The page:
In this instance it was a pitch too low to be a strike but one well within the reach of Kingman's long, powerful arms. "I would have liked the pitch better if it had been farther out over the plate," Simmons said later, "but it was down out of the strike zone where he shouldn't have been able to do much with it. The ball never hung at all. If it had hung he would have hit it over the roof of one of those buildings on Waveland Avenue. He just reached down and golfed it out of the park."
When the ball leaped off Kingman's bat, the 30,224 fans gave voice to hosannahs, a cry that has become the most exciting sound in baseball. Hit too high in the air to threaten the Reyeses', the ball landed in the leftfield stands, where one of Wrigley's bare-chested Bleacher Bums hauled it in. Because Kingman is the Cubs' regular leftfielder, he has become the favorite of this self-consciously motley crew, and the Bums await his projectiles with a particular pride. After all, these are the very seats into which Hack Wilson, Ernie Banks and Ron Santo deposited so many of their homers. There is a tradition to uphold and Kingman is keeping it raised on high.
The secret of Kingman's power is not brute strength, but rather a lightning-quick swing with a natural home-run uppercut that is remarkable for its compactness. "Dave is not a muscle hitter," says Stearns. "His bat is so quick that he doesn't hit to the opposite field the way Reggie Jackson does. He's the only guy in the league who can pull a ball that's off the plate away from him for a home run."
Kingman's psyche has proved to be as brittle as the glass he shatters on Wave-land. His prowess with the bat has brought him precisely the kind of attention he wants to avoid. "Dave has the personality of a tree trunk," says Stearns. "He's not a bad guy, but if you try to talk to him, about all he does is grunt. He's not really the kind of man who wants to be in the public eye, yet here he is the longest hitter in baseball."
Kingman, 30, was a star pitcher and hitter at USC. He spent only two seasons in the minors before joining San Francisco in 1972. After three full years with the Giants, he was traded to the Mets, where he hit 73 homers in two seasons. When he tried to renegotiate his contract, the Met fans sided with management in one of the most amazing displays of misplaced loyalty in the history of free agentry. As his contract dispute became more bitter, the already shy Kingman became extremely introverted and he began to develop bad feeling toward the press.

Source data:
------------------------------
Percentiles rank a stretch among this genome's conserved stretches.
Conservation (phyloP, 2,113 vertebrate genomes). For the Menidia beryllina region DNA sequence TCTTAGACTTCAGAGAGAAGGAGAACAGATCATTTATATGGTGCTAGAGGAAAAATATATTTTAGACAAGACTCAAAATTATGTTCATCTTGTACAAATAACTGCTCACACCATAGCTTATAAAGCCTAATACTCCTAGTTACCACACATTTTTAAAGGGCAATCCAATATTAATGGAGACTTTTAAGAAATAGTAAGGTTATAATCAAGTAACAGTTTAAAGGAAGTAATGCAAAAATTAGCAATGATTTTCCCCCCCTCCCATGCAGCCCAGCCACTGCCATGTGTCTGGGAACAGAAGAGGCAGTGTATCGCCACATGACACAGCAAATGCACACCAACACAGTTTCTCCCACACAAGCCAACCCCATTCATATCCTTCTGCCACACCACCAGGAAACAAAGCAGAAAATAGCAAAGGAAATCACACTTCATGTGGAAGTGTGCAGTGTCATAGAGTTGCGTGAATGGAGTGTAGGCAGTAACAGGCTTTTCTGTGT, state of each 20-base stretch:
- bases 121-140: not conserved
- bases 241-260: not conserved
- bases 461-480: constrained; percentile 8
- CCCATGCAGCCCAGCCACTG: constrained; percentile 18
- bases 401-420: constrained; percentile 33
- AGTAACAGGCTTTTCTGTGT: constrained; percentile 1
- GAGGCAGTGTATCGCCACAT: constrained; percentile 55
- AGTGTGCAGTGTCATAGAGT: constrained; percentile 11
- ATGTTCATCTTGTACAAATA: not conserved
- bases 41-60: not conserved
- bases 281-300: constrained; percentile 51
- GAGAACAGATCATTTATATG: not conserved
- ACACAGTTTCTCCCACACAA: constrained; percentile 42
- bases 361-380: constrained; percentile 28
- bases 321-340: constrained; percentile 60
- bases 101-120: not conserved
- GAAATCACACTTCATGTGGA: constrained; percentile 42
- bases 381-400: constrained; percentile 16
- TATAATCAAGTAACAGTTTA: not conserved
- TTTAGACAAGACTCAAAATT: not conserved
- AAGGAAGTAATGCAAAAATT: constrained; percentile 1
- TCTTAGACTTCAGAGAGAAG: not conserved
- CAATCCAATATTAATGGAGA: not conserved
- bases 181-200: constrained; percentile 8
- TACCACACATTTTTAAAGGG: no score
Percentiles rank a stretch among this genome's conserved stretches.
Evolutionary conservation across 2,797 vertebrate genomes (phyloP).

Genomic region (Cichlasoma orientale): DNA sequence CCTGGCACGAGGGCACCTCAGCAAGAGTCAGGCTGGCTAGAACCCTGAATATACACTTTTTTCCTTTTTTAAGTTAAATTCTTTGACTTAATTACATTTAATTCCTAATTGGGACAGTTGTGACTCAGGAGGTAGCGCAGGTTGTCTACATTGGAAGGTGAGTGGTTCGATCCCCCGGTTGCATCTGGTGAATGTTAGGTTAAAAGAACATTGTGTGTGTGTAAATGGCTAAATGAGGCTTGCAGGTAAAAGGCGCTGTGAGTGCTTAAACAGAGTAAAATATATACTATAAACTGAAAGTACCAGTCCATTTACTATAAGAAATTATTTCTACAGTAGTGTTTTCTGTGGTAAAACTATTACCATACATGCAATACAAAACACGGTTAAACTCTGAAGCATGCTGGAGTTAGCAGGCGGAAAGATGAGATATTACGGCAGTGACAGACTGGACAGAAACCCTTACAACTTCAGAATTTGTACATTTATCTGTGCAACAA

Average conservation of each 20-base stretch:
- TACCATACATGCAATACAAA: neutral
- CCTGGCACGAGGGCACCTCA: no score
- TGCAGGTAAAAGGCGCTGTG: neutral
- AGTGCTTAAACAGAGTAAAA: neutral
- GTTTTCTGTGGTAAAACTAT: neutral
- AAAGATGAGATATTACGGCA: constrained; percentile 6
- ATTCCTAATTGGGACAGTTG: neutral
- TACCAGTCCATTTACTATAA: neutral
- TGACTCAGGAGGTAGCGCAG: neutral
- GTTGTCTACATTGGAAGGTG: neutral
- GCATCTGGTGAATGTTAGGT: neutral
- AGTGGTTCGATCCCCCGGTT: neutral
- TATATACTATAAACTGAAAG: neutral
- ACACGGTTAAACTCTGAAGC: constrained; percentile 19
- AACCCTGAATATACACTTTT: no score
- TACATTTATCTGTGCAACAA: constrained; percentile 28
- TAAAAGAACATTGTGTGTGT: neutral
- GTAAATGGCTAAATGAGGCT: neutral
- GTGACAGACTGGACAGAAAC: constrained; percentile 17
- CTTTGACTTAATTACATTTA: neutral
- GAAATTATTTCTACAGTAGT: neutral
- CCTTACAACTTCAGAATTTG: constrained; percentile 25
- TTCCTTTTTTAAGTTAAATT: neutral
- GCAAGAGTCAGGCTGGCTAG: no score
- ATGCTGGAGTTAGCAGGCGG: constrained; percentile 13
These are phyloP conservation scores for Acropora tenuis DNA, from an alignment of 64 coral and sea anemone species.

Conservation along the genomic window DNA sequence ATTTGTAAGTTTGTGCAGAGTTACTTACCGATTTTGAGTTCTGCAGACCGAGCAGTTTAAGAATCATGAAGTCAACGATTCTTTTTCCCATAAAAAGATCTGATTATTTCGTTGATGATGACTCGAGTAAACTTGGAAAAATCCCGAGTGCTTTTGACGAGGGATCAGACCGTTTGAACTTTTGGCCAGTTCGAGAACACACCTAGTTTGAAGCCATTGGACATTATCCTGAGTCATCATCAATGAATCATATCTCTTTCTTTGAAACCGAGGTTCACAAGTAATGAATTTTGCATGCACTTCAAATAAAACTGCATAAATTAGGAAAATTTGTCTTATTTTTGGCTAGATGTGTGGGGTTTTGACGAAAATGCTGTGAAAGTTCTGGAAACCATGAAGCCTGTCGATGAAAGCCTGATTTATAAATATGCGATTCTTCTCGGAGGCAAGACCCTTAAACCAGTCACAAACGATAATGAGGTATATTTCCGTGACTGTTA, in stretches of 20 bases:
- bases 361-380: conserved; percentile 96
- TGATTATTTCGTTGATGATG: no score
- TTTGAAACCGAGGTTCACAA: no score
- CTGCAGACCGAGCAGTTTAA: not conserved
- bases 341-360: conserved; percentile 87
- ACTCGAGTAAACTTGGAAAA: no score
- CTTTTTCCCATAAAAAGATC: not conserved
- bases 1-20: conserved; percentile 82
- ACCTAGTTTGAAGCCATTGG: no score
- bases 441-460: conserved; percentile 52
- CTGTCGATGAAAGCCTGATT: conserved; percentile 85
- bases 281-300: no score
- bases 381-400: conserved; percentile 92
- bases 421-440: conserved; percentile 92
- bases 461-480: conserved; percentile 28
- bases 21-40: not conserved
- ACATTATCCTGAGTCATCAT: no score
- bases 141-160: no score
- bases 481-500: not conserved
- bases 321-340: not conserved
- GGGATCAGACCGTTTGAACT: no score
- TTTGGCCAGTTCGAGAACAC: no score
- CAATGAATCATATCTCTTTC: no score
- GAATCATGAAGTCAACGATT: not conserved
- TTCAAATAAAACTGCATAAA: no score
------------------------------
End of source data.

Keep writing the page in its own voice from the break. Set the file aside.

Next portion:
Early this season the Chicago Sun-Times printed a compendium of Cub "bests" and "worsts," and Kingman's teammates unanimously designated him the "worst dressed." When he heard about it, Kingman angrily explained that he usually came to Wrigley Field in the clothes he wore to go salmon fishing on Lake Michigan. And with that, he declared himself off limits to all interviewers without video cameras or tape recorders. At first the Chicago press corps worked around the ban in the finest Front Page tradition—eavesdropping on Kingman's radio and TV interviews and cribbing quotes from people with cassette decks. Through it all, Kingman seemed to take a churlish pleasure in the discomfort he could cause in the press box simply by letting his bat do all his talking. From time to time he would confer off the record with reporters, but then only to explain why he wouldn't talk on the record.
When Kingman first joined the Cubs, his personality quirks—a certain aloofness, a penchant for canine company in the clubhouse—made him an oddball to some of his new teammates. He has only recently overcome that stigma by emerging as one of the team's foremost practical jokers. When squirt guns were the rage in the Cubs' clubhouse, it was Kingman who provided the weaponry. When cigarettes started exploding unexpectedly in players' faces, the trail of pellets led to Kingman. However, on days when he is not engaging in these antics, he is free to go his own way. "If he comes in and he doesn't feel like communicating that particular day," says Pitcher Lynn McGlothen, "we just back off. No problem."
In this special season Kingman hit his first home run on Opening Day and has kept right on clubbing. At times he has been well-nigh impossible to stop. The Phillies discovered that in late June when Catcher Bob Boone bobbled a routine foul-tipped third strike, then watched Kingman kong the next pitch more than 400 feet into the rightfield bleachers. As of last week, Kingman had missed only 10 games because of illness or injury. Never before has he played more than 135 games in a season.
Besides hitting monster home runs, Kingman has also been playing the outfield smoothly, even hitting cutoff men. As he once said, "I'm paid to hit, not to play defense. If I was paid for my defense I'd go hungry." But that attitude is a thing of the past as he patrols leftfield with new authority.
Kingman's prowess has tended to obscure the fact that the whole Cub team has done surprisingly well. There it was at week's end, only 4� games behind Pittsburgh in the National League East. Everybody knows that the Cubs flower and then wilt. But the el foldo, if there is to be one, is taking its own sweet time coming.